Volume 43 | Number 2 | Fall 2013
Fall 2013 Issue | By Chris Gabettas
Scientists working in the new pharmacology and biomedical laboratory at the Idaho State University-Meridian Health Science Center are conducting research that may lead to new drugs to fight cancer, dementia and infectious disease.
The lab, which became operational in April, is located on the second floor of the L.S. Skaggs Pharmacy Complex.
Thanks to a $500,000 gift from The ALSAM Foundation, the charitable trust of the late Sam Skaggs and his wife, Aline, ISU recruited pharmacology researchers Todd Talley and Kirk Hevener to work in the lab and provided them with start-up funds to purchase equipment. Both are assistant professors in the College of Pharmacy's Department of Biomedical and Pharmaceutical Sciences.
"This is huge for ISU. We are hiring people who are doing unique work that isn't being done anywhere else," said Robin Dodson, a professor and student services director in the College of Pharmacy.
Talley, who joined ISU in March 2012, holds a doctorate in organic and medicinal chemistry from the University of Montana in Missoula. He is a former project scientist at the Skaggs School of Pharmacy and Pharmaceutical Sciences at the University of California in San Diego. Talley has lectured internationally and published numerous articles on biomolecular research.
Hevener holds Doctor of Pharmacy and Ph.D. degrees from the University of Tennessee in Memphis. Before joining ISU in March, he conducted postdoctoral research at St. Jude Children's Research Hospital in Memphis and at the Center for Pharmaceutical Biotechnology at the University of Illinois in Chicago.
Both researchers are working on the frontier of drug discovery—a new approach to developing pharmaceuticals by understanding how disease and infection are controlled at the molecular and physiological level. With that knowledge, scientists are able to target specific enzymes and compounds that cause the disease.
Talley is researching how nicotine binds with protein receptors in the human brain, which could one day lead to the discovery of new drugs and therapies to treat cancer and neurodegenerative diseases, such as Parkinson's, Alzheimer's and myasthenia gravis. He notes that nicotine receptors play a role in cognition, inflammation and pain.
Hevener's research focuses on the development of new antibiotics to fight infectious disease. Much of his work is related to the design of small molecule compounds that can inhibit the action of essential enzymes and stop or slow the growth of disease-causing bacteria.
Both researchers use a process called x-ray crystallography, which enables them to view the three-dimensional structure of molecules, enzymes, and other proteins.
"Think of it as a lock and key. Once we know the shape of the lock, it's easier to design a key to fit it," said Hevener.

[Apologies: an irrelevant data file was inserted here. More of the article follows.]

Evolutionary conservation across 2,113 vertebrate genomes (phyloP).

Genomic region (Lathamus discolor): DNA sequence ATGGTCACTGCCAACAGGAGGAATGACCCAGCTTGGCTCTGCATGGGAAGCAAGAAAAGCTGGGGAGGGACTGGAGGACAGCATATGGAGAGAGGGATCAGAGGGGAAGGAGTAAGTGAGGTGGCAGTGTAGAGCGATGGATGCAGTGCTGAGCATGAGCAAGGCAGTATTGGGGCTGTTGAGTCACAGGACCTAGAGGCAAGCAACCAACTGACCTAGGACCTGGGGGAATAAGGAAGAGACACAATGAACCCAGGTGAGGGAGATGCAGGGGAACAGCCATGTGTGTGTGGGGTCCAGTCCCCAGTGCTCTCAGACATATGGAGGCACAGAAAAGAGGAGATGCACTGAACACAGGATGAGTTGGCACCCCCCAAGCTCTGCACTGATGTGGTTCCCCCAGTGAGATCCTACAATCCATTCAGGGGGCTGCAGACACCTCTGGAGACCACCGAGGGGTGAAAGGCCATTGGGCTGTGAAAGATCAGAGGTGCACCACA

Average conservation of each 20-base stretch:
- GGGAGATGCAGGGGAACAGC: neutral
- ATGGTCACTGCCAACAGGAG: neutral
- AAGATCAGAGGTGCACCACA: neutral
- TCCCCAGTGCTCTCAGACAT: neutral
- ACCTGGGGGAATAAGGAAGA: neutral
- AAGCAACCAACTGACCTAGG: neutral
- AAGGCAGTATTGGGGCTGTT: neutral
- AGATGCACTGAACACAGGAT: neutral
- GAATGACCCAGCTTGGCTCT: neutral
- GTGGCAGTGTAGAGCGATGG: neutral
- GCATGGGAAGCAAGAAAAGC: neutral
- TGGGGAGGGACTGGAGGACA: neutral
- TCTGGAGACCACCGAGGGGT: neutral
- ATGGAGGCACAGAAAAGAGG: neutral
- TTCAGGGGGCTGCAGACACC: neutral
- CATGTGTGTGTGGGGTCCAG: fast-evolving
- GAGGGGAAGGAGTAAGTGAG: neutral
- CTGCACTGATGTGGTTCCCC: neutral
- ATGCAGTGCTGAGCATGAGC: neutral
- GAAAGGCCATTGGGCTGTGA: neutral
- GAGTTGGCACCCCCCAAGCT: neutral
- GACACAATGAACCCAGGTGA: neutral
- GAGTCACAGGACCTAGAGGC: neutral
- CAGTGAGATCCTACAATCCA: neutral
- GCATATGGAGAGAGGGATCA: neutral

The biomedical lab includes a mammalian tissue culture suite, an area for X-ray crystallography, specialized microscopes, incubators and hoods.
Talley and Hevener work closely with ISU-Meridian assistant professor and computational scientist, Dong "Danny" Xu, who uses computers to determine how compounds and drugs interact with disease targets. Several graduate and undergraduate students are also using the lab for their research.
ISU officials see the lab as a tool to build relationships with other university and medical researchers in the area and to promote science education at Renaissance High School, which is adjacent to the ISU-Meridian Health Science Center.
"The lab brings ISU's research footprint to the Treasure Valley," said Talley.
Idaho State University plans to build an 8,000 square-foot complex on its Meridian campus, to enhance health-science education for students and provide advanced training opportunities for medical professionals.
The Treasure Valley Anatomy and Physiology Laboratories, the only facility of its kind in Idaho, will include a multi-station cadaver lab for the study of the human body and a physiology lab equipped with three-dimensional computer software.
Thanks to a partnership with the Idaho Education Network, ISU will be able to provide anatomy and physiology presentations to every high school in the state. Lessons could include virtual tours of the human body and sessions in forensics, sports medicine, nutrition and healthy lifestyles, according to ISU-Meridian Academic Vice President Bessie Katsilometes.
Other benefits of the Labs include:
The cost of the labs is $3.9 million. ISU has secured $1.9 million from the Idaho Legislature and is securing the remaining amount from private donors.